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One-Cent Magenta stamp, the most valuable object in the world

Story of one-cent stamp worth $9.5M
The story behind the One-Cent Magenta stamp worth $9.5M 06:46

The One-Cent Magenta stamp has been hidden from view for a significant part of its more than 150-year history. Thanks to luxury shoe designer Stuart Weitzman, however, the stamp is now on display for all to see at the National Postal Museum.


Sold a few years ago for $9.5 million —almost one billion times its face value — the stamp’s rich and colorful history is chronicled in a new book by New York Times reporter James Barron. It’s also the only British colonial stamp Queen Elizabeth does not own, reports CBS News correspondent Jan Crawford. 

The little stamp called the One-Cent Magenta is so precious that when you account for size and weight, it’s said to be the most valuable object in the world.

The One-Cent Magenta was printed in the former colony of British Guiana in South America more than 150 years ago. Only a small number were ever made. Barron said it was all but forgotten until a 12-year-old boy discovered one of the stamps in his uncle’s basement in 1873.

“Why care about a stamp?” Crawford asked him.

“It’s history. It’s a way of seeing how the world was connected. It’s a way of thinking about how people are connected,” Barron said.

The lone surviving One-Cent Magenta stamp has also connected a handful of people who have spent fortunes to own it—including an American chemical company heir and now the famous designer Stuart Weitzman.

In 1952, when Weitzman was 10 years old, he learned about the stamp from none other than Donald Duck. In a comic book, which now also is at the Smithsonian, Donald Duck launches one of his get-rich-quick schemes — a hunt for the One-Cent Magenta.

“He goes to the jungles of British Guiana to try to find this relic. And I don’t know how it ended up, but obviously, I got the stamp and he didn’t,” Weitzman said.

Weitzman grew up collecting stamps in Queens, New York. But his stamp book had one prominent hole: a spot for the One-Cent Magenta.

“I loved geography,” Weitzman said, “so it provided a bit of an education. A lot of fun. It was a childhood thing. You know, I eventually gave it up.”

“You thought you gave it up,” Crawford said.

“Well, yeah. I discovered girls. That was the end of the stamps,” Weitzman said.

That is, until the stamp’s previous owner John E. du Pont died in jail. Du Pont, the heir to the chemical fortune, who was portrayed by Steve Carell in the movie “Foxcatcher,” was imprisoned for the third-degree murder of a gold-medal wrestler.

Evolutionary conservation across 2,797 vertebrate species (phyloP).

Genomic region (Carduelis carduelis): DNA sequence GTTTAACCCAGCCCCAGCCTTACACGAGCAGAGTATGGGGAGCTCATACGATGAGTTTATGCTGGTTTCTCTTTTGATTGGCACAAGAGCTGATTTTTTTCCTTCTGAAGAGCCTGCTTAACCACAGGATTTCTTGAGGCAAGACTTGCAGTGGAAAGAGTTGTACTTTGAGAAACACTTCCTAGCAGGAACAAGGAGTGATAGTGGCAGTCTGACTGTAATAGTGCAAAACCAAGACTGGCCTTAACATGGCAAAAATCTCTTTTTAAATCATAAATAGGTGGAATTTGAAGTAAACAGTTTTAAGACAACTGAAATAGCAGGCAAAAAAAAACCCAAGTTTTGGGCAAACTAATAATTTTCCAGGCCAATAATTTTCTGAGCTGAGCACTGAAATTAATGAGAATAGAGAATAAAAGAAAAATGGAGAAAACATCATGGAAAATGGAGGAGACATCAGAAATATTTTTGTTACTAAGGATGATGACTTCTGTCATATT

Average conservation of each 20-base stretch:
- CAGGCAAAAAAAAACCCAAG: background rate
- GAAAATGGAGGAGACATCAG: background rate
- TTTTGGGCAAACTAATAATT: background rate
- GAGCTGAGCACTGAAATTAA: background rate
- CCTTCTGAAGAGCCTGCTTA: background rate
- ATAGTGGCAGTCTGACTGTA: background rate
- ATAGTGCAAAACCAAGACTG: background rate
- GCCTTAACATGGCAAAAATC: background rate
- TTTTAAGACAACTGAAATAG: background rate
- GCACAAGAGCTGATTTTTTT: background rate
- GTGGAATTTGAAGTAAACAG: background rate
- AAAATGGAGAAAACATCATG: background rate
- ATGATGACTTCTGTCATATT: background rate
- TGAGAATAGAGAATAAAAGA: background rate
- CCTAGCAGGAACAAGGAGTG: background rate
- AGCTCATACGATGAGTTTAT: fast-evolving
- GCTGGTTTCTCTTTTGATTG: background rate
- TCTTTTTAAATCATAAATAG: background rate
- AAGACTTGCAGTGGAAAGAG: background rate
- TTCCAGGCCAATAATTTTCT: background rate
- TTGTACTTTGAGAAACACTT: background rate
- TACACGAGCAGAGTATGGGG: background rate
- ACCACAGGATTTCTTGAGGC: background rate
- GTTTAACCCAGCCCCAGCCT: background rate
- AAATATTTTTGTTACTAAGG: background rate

According to Barron, du Pont even tried to use this stamp as his “get out of jail free” card.

“One of the things he thought was if some museum could put in a good word, could arrange a pardon, he’d let that museum have it,” Barron said.

“But that was a non-starter? He wasn’t gonna get out of jail with this stamp,” Crawford asked.

“No. No. Didn’t happen,” Barron said.

Instead, in 2014 it went to auction, and Weitzman, who later would sell his shoe empire to Coach for half a billion dollars, bought it so the world could see this one-of-a-kind treasure.

But first, he had to get it to the Smithsonian.

“You know how I brought the stamp to Washington?” Weitzman asked.

“No, how?” Crawford responded.

“In my sock,” Weitzman said. “Where else was I gonna put it?”

He didn’t shave for two days and dressed like a “vagabond,” he said.

“It’s been described by an expert as the ugliest stamp he has ever seen. $9.5 million you paid for it,” Crawford said.

“I would like to see what art he appreciates,” Weitzman said.

“Because it’s not about how it looks?” Crawford asked.

“No. It shouldn’t even be judged that way. So his attention is on the wrong characteristic of that stamp,” Weitzman said. “It is one of a kind, what else could it be? And it was hidden for 150 years.”

The Smithsonian exhibit is the most publicly accessible the One-Cent Magenta has ever been. But this transcends stamp collecting for Weitzman. He appreciates one-of-a-kind things, like his cognac spectator pumps signed by the 1941 Yankees. Then there is Weitzman’s childhood stamp album.

“I have said this to anybody who ever asked me about what was one of the things I got most out of my childhood toys and games and sports or hobbies. I learned history from this book,” Weitzman said.

His childhood quest some 60 years in the making is now complete. The One-Cent Magenta will be at the National Postal Museum until November. Then Weitzman will have to decide what to do with it.

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